Ambel is a highly respected performer and producer whose credits include The Bottle Rockets and Steve Earle & the Dukes. He was the founding guitarist for Joan Jett & the Blackhearts.

“We recorded it last year with Eric on guitar, Binky and two different drummers,” said Borges, during a recent interview. “And, I sang and played guitar. We made the album in multiple sessions at Cowboy Technical Service, which is Eric’s studio in Brooklyn. I’d make demos and then we’d go into the studio.

“There are two covers on the album and the rest are all originals. I wrote all the songs not long before we went to record them. I definitely work better when there is a deadline for writing. Usually, I come up with the music first. I try to think about what kind of songs that we didn’t do yet.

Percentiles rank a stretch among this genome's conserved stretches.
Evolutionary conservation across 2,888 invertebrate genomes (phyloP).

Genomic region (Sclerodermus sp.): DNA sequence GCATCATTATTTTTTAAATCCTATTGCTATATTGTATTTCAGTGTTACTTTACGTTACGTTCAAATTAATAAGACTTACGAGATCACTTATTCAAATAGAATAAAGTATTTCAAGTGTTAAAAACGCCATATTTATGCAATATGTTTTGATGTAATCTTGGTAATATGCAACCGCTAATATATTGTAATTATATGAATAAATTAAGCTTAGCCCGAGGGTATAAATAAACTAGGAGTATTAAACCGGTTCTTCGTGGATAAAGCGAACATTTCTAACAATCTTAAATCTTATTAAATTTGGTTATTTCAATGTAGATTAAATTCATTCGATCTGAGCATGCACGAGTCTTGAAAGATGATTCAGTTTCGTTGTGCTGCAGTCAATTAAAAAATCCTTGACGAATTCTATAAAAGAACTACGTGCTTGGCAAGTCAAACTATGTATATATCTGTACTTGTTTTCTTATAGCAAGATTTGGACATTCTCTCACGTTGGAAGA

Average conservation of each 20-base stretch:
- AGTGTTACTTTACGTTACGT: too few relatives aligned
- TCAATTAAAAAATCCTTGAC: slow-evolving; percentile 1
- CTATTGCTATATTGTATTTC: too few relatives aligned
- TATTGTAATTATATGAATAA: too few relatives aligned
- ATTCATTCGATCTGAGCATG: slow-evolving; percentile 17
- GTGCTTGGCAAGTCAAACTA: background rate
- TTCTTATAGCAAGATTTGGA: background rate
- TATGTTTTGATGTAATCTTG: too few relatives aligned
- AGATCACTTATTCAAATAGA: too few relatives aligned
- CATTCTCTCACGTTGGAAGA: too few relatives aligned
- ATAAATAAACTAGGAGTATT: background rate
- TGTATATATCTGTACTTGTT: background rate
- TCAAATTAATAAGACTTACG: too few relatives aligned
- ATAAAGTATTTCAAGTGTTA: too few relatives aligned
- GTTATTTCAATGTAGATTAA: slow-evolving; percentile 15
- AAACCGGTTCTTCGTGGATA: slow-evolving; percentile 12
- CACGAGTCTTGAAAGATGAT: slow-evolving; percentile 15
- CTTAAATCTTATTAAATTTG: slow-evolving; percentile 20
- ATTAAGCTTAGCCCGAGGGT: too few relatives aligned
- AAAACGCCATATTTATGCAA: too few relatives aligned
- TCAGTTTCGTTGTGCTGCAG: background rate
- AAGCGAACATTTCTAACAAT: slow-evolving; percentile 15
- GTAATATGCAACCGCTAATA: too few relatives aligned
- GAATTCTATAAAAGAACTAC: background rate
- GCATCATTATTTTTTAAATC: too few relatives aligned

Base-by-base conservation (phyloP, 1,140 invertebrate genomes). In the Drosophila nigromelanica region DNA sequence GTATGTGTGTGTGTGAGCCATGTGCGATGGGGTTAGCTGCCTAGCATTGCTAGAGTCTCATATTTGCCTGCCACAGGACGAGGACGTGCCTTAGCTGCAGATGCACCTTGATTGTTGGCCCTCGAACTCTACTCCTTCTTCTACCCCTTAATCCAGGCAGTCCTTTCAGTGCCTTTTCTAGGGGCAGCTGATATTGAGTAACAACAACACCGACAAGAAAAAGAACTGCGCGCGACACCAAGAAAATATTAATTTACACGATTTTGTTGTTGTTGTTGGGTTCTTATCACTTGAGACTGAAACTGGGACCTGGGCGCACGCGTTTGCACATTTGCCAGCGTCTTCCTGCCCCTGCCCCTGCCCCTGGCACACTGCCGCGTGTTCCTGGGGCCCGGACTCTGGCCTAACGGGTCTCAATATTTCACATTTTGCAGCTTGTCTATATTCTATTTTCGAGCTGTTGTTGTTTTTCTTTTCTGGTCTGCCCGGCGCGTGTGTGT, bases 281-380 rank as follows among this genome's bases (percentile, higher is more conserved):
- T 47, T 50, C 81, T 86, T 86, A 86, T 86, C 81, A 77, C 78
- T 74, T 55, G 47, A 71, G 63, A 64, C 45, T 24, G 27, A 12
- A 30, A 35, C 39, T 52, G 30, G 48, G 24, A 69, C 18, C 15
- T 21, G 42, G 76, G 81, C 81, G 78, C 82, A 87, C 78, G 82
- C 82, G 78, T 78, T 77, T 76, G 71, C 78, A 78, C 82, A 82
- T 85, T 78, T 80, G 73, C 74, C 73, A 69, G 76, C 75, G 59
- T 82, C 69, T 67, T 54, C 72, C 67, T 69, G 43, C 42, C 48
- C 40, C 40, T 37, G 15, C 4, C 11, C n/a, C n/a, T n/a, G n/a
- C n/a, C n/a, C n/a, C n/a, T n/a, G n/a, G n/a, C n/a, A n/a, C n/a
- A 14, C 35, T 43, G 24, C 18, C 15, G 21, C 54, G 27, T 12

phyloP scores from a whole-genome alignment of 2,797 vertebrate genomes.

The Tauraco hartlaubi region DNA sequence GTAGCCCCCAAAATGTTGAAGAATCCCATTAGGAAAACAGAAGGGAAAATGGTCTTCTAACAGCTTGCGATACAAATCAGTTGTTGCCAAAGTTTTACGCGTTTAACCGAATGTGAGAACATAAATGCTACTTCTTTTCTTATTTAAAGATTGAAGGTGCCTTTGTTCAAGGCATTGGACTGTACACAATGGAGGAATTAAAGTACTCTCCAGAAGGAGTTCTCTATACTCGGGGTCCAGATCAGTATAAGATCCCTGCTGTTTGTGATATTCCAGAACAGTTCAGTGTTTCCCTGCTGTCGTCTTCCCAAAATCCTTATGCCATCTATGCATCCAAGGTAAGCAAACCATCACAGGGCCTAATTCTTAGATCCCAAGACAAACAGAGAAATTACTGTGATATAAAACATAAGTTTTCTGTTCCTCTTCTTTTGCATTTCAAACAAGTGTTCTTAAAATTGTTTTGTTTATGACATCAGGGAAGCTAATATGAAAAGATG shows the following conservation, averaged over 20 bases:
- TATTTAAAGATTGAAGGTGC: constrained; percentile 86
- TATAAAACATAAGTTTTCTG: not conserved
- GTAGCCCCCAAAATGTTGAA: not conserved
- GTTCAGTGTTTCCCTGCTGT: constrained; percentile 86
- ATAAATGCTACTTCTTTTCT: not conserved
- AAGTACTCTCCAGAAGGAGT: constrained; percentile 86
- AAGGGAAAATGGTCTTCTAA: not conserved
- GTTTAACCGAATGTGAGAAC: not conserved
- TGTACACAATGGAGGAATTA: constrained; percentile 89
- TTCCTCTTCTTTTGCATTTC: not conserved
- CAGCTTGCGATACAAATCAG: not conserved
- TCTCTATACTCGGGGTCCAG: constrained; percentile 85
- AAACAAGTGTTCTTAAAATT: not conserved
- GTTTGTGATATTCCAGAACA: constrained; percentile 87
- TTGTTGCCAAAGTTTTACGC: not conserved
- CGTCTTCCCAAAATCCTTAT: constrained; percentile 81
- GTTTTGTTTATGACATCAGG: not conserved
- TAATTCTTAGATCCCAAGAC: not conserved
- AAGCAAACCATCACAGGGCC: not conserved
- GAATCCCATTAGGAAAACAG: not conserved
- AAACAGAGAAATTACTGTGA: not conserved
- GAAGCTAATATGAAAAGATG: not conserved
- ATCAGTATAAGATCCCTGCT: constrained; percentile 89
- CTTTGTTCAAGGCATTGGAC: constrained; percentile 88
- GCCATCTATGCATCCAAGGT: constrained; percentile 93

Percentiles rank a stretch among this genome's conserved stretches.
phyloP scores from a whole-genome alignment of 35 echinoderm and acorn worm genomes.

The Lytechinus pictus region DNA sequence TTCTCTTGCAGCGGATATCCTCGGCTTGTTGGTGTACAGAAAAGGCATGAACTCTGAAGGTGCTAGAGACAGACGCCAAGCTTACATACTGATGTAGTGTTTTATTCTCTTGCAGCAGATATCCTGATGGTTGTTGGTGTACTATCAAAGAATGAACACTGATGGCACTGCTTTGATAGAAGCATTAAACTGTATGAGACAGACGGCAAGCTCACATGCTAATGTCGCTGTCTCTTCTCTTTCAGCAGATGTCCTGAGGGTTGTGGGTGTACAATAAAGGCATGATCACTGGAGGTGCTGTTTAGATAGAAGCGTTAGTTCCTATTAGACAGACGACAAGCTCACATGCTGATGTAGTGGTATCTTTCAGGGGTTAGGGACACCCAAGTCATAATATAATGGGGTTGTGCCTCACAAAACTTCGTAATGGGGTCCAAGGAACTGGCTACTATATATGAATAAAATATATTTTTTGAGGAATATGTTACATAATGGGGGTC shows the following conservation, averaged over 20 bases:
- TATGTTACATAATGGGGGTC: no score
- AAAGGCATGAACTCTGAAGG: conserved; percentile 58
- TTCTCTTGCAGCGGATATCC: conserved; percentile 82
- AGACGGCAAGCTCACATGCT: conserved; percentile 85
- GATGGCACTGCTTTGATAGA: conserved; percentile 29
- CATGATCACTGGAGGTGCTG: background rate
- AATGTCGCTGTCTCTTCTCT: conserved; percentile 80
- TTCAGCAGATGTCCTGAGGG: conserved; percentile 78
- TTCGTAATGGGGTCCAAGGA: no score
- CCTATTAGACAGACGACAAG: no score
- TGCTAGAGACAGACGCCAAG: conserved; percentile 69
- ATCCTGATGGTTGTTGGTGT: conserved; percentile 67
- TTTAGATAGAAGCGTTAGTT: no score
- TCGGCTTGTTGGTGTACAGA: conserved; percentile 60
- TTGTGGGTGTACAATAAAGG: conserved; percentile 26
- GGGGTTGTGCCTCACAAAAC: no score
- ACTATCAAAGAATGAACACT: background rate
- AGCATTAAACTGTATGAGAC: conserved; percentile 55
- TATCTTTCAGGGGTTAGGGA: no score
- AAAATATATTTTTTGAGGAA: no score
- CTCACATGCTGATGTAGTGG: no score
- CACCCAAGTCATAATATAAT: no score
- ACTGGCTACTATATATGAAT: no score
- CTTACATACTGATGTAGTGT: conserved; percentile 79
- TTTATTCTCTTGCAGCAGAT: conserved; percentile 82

“Then, after the music is done, I’ll add the lyrics later. With the lyrics, I’m just telling a story about something that comes up in my head. There are definitely some creepy songs on this album – and some murder songs.”

One common denominator in Borges’ songs – they all rock hard.

“In my shows now, I’m playing a lot more songs from ‘Love’s Middle Name,’” said Borges. “We need to do the full album cycle until we go back in the studio to record again.”

Borges’ old songs and new songs are all characterized by musical intensity.

“We love playing good, fast rock songs,” said Borges, who graduated from Emerson College with a degree in radio. “We keep evolving but we also keep playing some of the older songs. With so many songs I’ve recorded, it’s hard putting together a set list.”

Video link for Sarah Borges – https://youtu.be/1cL0p9sC3tA.

Video link for The Bottle Rockets — https://youtu.be/JwXkGJo9m2g.

The show at Kennett Flash will start at 8 p.m. Tickets are $

Michael Fracasso